The British man who designed the iPhone, iPod and Mac is leaving Apple after nearly three decades, saying it is a “natural” time to go.
Chief design officer Sir Jonathan Ive – known widely as Jony Ive – will leave later this year to start his own design firm.
But he will not cut his ties with the technology giant completely, as his new company will count Apple among its clients.
He told the Financial Times: “While I will not be an (Apple) employee, I will still be very involved – I hope for many, many years to come.
“This just seems like a natural and gentle time to make this change.”
According to the paper, his new venture LoveFrom will launch fully in 2020 and Sir Jonathan will continue to work on wearable technology and healthcare, which are among Apple’s strategic priorities.
“There are products that we have been working on for a number of years,” he said, of his ongoing work at Apple.
“I’m beyond excited that I get to continue working on those, and there are some new projects as well that I’ll get to develop and contribute to.”
Sir Jonathan was a close creative collaborator with co-founder Steve Jobs and his designs helped fuel Apple’s rise to a $ 1trn company.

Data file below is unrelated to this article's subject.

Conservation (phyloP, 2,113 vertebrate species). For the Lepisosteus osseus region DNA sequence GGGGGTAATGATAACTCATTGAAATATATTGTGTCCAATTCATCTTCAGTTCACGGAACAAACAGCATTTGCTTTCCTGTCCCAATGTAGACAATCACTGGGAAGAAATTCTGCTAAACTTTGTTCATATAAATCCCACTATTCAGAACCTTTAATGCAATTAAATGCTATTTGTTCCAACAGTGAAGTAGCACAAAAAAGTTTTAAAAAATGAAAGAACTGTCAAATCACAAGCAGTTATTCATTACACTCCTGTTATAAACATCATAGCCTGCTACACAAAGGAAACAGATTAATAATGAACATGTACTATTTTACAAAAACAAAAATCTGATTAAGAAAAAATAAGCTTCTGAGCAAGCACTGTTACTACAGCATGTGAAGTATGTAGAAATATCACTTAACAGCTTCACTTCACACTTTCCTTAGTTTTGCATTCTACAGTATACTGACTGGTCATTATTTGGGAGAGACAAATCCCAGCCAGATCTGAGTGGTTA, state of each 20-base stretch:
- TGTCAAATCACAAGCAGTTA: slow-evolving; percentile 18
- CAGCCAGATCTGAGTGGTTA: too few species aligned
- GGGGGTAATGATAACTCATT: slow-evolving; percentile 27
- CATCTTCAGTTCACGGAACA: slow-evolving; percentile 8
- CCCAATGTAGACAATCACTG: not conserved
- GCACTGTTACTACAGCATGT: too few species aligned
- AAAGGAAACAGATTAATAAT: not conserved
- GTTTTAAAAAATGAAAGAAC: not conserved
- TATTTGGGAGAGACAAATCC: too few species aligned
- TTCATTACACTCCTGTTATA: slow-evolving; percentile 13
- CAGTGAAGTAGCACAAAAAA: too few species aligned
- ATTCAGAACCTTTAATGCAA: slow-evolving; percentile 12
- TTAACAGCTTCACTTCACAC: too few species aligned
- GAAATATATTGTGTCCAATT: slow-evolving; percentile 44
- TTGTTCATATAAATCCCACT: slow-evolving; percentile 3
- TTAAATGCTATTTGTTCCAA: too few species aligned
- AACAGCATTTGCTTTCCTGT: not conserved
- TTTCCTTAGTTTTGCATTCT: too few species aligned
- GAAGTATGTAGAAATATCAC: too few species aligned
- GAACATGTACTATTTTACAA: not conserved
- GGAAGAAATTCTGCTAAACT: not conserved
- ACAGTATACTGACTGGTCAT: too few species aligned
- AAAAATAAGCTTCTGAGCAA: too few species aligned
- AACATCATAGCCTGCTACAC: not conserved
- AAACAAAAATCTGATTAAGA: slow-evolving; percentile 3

Apple’s chief executive Tim Cook described Sir Jonathan’s designs as “groundbreaking”.
“Jony is a singular figure in the design world and his role in Apple’s revival cannot be overstated, from 1998’s groundbreaking iMac to the iPhone and the unprecedented ambition of Apple Park, where recently he has been putting so much of his energy and care,” he said.
“Apple will continue to benefit from Jony’s talents by working directly with him on exclusive projects, and through the ongoing work of the brilliant and passionate design team he has built.
“After so many years working closely together, I’m happy that our relationship continues to evolve and I look forward to working with Jony long into the future.”
Originally from Chingford in northeast London, Sir Jonathan studied design at Newcastle Polytechnic – now Northumbria University – and founded his own design company called Tangerine before being recruited by Apple in 1992.
He was knighted in a ceremony at Buckingham Palace in 2012.